Key Takeaways

- Risk assessment matrixes provide a measurement-like tool for characterizing hazard risk by accounting for severity and likelihood. The best matrix format depends on the needs of the organization.

- The many differences between risk matrixes are due to seven attributes: fundamental elements, orientation, size, axes scales, row and column header terms, risk indicators, and cell colors.

- This article focuses on the two-factor model of risk as a function of severity and likelihood. It was developed with the aim of sharing with the occupational safety community an appreciation for risk assessment matrixes beyond what is typically found in books and articles.


In the OSH field, risk assessment matrixes (RAMs) have become a widely used tool because of their usefulness (Baybutt, 2018; Main, 2020). These practical tools provide a means for characterizing the risk level of identified hazards and foreseeable hazardous scenarios. Risk level serves as valued inputs for several management processes.

Four management processes stand out as using risk level information. One is for use in making decisions about allocating resources. Another is for measuring progress in continual improvement processes. A third is measuring risk level prior to and after a safety-related activity, and a fourth is supporting decisions about acceptability of residual risks (Ale et al., 2015; Baybutt, 2018; Main, 2020). All four uses of risk level information have developed out of a need for risk measurement.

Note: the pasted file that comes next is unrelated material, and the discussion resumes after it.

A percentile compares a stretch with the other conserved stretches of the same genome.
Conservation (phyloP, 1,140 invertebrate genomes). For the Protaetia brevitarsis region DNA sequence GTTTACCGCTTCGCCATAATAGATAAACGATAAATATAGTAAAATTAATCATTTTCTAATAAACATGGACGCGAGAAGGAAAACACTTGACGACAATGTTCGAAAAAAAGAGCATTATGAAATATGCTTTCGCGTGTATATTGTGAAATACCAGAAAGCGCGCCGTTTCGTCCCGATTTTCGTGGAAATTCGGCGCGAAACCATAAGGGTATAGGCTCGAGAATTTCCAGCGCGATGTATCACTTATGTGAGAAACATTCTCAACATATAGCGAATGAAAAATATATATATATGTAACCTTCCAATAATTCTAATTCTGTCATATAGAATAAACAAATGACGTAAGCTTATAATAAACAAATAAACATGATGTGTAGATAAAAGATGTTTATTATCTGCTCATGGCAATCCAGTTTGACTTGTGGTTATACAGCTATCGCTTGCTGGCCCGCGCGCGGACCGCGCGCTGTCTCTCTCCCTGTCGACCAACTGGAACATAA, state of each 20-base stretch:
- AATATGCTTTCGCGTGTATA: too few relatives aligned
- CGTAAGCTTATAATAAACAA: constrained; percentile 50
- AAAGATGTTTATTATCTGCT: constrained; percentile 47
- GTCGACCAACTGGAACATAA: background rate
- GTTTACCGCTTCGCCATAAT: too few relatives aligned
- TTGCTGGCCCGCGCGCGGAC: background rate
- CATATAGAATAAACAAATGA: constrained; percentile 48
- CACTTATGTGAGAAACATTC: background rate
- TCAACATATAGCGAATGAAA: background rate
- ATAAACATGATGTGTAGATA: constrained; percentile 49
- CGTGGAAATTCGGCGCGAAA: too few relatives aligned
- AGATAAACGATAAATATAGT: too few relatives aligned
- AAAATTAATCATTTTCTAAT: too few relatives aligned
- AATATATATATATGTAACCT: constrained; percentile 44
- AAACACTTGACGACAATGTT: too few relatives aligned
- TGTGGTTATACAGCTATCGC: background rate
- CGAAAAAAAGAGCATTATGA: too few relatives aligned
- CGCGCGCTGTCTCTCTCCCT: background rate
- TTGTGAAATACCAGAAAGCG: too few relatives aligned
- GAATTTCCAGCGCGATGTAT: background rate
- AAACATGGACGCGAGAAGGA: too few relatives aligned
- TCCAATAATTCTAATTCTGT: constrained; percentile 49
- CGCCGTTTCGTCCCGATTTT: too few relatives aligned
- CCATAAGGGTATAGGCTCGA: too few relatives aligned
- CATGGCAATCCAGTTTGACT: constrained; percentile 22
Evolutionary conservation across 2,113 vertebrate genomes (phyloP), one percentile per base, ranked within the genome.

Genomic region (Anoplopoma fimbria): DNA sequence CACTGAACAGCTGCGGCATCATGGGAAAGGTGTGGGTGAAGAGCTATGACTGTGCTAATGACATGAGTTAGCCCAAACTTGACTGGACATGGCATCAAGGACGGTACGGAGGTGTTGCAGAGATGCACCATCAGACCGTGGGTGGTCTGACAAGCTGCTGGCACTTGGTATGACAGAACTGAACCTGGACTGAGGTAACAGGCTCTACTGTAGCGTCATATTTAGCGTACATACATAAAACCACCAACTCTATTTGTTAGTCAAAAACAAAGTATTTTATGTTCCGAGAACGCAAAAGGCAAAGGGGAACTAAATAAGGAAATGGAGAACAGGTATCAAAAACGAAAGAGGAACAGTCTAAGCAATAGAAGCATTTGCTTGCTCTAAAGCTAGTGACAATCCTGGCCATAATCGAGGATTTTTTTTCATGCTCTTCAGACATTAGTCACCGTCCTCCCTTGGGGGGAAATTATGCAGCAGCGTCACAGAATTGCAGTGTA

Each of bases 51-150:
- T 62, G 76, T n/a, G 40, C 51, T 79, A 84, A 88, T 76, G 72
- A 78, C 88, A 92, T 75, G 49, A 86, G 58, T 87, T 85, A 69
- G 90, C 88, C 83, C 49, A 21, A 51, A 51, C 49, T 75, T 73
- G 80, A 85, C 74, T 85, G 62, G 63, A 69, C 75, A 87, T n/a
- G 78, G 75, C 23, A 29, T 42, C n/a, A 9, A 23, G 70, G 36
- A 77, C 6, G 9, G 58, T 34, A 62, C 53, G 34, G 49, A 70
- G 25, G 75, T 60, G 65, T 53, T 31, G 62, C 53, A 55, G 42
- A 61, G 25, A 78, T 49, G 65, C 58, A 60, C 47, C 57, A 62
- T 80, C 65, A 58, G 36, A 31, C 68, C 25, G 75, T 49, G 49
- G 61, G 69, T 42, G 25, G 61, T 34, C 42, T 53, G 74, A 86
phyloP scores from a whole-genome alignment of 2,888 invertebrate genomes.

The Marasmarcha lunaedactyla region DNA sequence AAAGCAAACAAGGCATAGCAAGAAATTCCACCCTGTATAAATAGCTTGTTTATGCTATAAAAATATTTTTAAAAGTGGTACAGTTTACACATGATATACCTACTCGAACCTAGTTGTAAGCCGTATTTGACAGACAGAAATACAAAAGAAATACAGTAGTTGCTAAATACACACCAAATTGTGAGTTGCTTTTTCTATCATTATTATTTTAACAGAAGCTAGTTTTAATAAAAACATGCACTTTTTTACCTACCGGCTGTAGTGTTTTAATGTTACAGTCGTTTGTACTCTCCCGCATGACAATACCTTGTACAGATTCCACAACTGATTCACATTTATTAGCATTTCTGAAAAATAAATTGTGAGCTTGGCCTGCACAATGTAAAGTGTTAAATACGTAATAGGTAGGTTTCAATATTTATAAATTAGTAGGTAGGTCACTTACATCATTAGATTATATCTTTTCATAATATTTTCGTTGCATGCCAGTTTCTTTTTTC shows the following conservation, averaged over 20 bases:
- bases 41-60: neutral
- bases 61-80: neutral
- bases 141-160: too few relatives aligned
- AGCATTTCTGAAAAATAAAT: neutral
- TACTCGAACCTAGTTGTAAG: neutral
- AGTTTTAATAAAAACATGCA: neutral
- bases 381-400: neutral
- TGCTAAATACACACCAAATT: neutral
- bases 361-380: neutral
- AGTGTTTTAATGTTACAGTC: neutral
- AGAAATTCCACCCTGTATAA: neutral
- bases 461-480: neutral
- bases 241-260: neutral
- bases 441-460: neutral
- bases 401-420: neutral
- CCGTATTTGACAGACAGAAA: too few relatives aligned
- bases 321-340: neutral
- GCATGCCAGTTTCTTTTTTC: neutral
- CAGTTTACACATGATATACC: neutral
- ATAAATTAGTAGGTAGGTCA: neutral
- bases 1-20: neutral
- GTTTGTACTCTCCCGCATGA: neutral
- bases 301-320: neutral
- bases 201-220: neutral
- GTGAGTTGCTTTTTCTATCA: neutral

Although RAMs provide a practical, measurement-like tool for risk assessments, their simple appearance hides their underlying complexity. RAMs actually provide a means for obtaining indicators, not measures, of the level of risk of particular hazardous scenarios. The risk indicators (RIs) provided in RAMs are used in domains including protection of people, environment, property and business (Lyon et al., 2022). For this article, however, the focus is on RIs for the occupational hazards faced by employees (ANSI/ASSP/ISO, 2022; Cox, 2008; Duijm, 2015; Jensen, 2006, 2019; Nolan, 2017).

RAMs are most commonly in grid format with columns for severity categories, rows for likelihood categories and cells for RIs (Ball & Watt, 2013; Jensen et al., 2022; Main, 2004; Modarres, 2006; Pons, 2019). But there are many other options for the matrix rows and columns as well as other attributes of RAMs (Clemens et al., 2005).

This content is only available via PDF.
You can access this article if you purchase or spend a download.